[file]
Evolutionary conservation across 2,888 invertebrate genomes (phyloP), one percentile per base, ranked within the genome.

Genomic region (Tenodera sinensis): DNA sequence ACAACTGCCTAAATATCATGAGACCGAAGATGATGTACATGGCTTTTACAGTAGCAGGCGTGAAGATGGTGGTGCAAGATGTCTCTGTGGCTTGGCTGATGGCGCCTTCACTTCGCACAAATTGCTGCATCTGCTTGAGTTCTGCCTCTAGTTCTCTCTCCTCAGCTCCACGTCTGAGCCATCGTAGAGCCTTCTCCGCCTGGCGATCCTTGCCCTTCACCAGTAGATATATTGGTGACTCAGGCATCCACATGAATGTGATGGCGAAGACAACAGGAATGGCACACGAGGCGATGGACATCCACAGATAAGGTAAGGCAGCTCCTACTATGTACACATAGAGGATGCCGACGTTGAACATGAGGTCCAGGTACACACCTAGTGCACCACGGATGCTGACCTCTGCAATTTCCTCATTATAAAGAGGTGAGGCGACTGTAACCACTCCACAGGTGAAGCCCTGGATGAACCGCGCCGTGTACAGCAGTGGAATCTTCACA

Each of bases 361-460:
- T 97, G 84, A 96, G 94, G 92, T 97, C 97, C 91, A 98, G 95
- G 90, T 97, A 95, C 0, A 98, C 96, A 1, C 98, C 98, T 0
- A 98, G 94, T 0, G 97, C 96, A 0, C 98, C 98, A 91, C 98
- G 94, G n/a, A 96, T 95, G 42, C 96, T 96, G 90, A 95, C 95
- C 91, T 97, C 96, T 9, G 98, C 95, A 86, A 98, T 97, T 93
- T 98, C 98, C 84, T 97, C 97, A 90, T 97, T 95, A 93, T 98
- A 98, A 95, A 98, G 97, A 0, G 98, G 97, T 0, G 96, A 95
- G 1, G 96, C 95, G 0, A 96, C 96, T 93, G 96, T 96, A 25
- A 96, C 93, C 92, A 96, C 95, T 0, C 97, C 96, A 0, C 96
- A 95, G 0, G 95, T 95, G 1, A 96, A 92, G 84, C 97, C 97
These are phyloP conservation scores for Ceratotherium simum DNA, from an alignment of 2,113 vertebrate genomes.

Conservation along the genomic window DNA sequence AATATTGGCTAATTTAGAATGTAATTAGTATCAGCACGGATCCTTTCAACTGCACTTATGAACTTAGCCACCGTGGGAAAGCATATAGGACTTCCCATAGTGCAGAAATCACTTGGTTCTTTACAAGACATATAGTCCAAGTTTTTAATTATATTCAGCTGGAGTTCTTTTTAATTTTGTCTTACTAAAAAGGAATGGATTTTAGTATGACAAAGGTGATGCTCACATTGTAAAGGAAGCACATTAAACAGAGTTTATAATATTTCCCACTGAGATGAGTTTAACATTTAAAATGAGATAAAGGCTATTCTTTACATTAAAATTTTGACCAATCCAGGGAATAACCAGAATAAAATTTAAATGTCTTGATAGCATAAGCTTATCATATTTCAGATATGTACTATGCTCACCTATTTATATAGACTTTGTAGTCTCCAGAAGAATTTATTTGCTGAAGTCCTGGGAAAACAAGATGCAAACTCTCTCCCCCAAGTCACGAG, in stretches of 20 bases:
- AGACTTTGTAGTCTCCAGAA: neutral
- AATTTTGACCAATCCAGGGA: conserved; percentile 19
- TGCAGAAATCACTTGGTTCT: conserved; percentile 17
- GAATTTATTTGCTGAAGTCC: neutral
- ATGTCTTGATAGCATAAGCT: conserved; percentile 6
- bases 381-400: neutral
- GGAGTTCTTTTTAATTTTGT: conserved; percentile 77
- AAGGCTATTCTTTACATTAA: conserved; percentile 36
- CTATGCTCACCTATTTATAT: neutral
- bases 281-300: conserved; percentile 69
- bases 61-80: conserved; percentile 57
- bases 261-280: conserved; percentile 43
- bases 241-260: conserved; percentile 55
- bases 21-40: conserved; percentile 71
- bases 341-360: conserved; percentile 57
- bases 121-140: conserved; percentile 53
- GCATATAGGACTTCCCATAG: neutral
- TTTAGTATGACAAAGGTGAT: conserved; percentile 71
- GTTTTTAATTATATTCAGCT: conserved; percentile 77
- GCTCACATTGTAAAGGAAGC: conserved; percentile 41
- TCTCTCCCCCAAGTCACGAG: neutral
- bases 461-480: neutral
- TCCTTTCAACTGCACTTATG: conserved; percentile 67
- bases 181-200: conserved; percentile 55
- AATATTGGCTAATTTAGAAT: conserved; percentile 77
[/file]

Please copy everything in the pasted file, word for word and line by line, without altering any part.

Evolutionary conservation across 2,888 invertebrate genomes (phyloP), one percentile per base, ranked within the genome.

Genomic region (Tenodera sinensis): DNA sequence ACAACTGCCTAAATATCATGAGACCGAAGATGATGTACATGGCTTTTACAGTAGCAGGCGTGAAGATGGTGGTGCAAGATGTCTCTGTGGCTTGGCTGATGGCGCCTTCACTTCGCACAAATTGCTGCATCTGCTTGAGTTCTGCCTCTAGTTCTCTCTCCTCAGCTCCACGTCTGAGCCATCGTAGAGCCTTCTCCGCCTGGCGATCCTTGCCCTTCACCAGTAGATATATTGGTGACTCAGGCATCCACATGAATGTGATGGCGAAGACAACAGGAATGGCACACGAGGCGATGGACATCCACAGATAAGGTAAGGCAGCTCCTACTATGTACACATAGAGGATGCCGACGTTGAACATGAGGTCCAGGTACACACCTAGTGCACCACGGATGCTGACCTCTGCAATTTCCTCATTATAAAGAGGTGAGGCGACTGTAACCACTCCACAGGTGAAGCCCTGGATGAACCGCGCCGTGTACAGCAGTGGAATCTTCACA

Each of bases 361-460:
- T 97, G 84, A 96, G 94, G 92, T 97, C 97, C 91, A 98, G 95
- G 90, T 97, A 95, C 0, A 98, C 96, A 1, C 98, C 98, T 0
- A 98, G 94, T 0, G 97, C 96, A 0, C 98, C 98, A 91, C 98
- G 94, G n/a, A 96, T 95, G 42, C 96, T 96, G 90, A 95, C 95
- C 91, T 97, C 96, T 9, G 98, C 95, A 86, A 98, T 97, T 93
- T 98, C 98, C 84, T 97, C 97, A 90, T 97, T 95, A 93, T 98
- A 98, A 95, A 98, G 97, A 0, G 98, G 97, T 0, G 96, A 95
- G 1, G 96, C 95, G 0, A 96, C 96, T 93, G 96, T 96, A 25
- A 96, C 93, C 92, A 96, C 95, T 0, C 97, C 96, A 0, C 96
- A 95, G 0, G 95, T 95, G 1, A 96, A 92, G 84, C 97, C 97
These are phyloP conservation scores for Ceratotherium simum DNA, from an alignment of 2,113 vertebrate genomes.

Conservation along the genomic window DNA sequence AATATTGGCTAATTTAGAATGTAATTAGTATCAGCACGGATCCTTTCAACTGCACTTATGAACTTAGCCACCGTGGGAAAGCATATAGGACTTCCCATAGTGCAGAAATCACTTGGTTCTTTACAAGACATATAGTCCAAGTTTTTAATTATATTCAGCTGGAGTTCTTTTTAATTTTGTCTTACTAAAAAGGAATGGATTTTAGTATGACAAAGGTGATGCTCACATTGTAAAGGAAGCACATTAAACAGAGTTTATAATATTTCCCACTGAGATGAGTTTAACATTTAAAATGAGATAAAGGCTATTCTTTACATTAAAATTTTGACCAATCCAGGGAATAACCAGAATAAAATTTAAATGTCTTGATAGCATAAGCTTATCATATTTCAGATATGTACTATGCTCACCTATTTATATAGACTTTGTAGTCTCCAGAAGAATTTATTTGCTGAAGTCCTGGGAAAACAAGATGCAAACTCTCTCCCCCAAGTCACGAG, in stretches of 20 bases:
- AGACTTTGTAGTCTCCAGAA: neutral
- AATTTTGACCAATCCAGGGA: conserved; percentile 19
- TGCAGAAATCACTTGGTTCT: conserved; percentile 17
- GAATTTATTTGCTGAAGTCC: neutral
- ATGTCTTGATAGCATAAGCT: conserved; percentile 6
- bases 381-400: neutral
- GGAGTTCTTTTTAATTTTGT: conserved; percentile 77
- AAGGCTATTCTTTACATTAA: conserved; percentile 36
- CTATGCTCACCTATTTATAT: neutral
- bases 281-300: conserved; percentile 69
- bases 61-80: conserved; percentile 57
- bases 261-280: conserved; percentile 43
- bases 241-260: conserved; percentile 55
- bases 21-40: conserved; percentile 71
- bases 341-360: conserved; percentile 57
- bases 121-140: conserved; percentile 53
- GCATATAGGACTTCCCATAG: neutral
- TTTAGTATGACAAAGGTGAT: conserved; percentile 71
- GTTTTTAATTATATTCAGCT: conserved; percentile 77
- GCTCACATTGTAAAGGAAGC: conserved; percentile 41
- TCTCTCCCCCAAGTCACGAG: neutral
- bases 461-480: neutral
- TCCTTTCAACTGCACTTATG: conserved; percentile 67
- bases 181-200: conserved; percentile 55
- AATATTGGCTAATTTAGAAT: conserved; percentile 77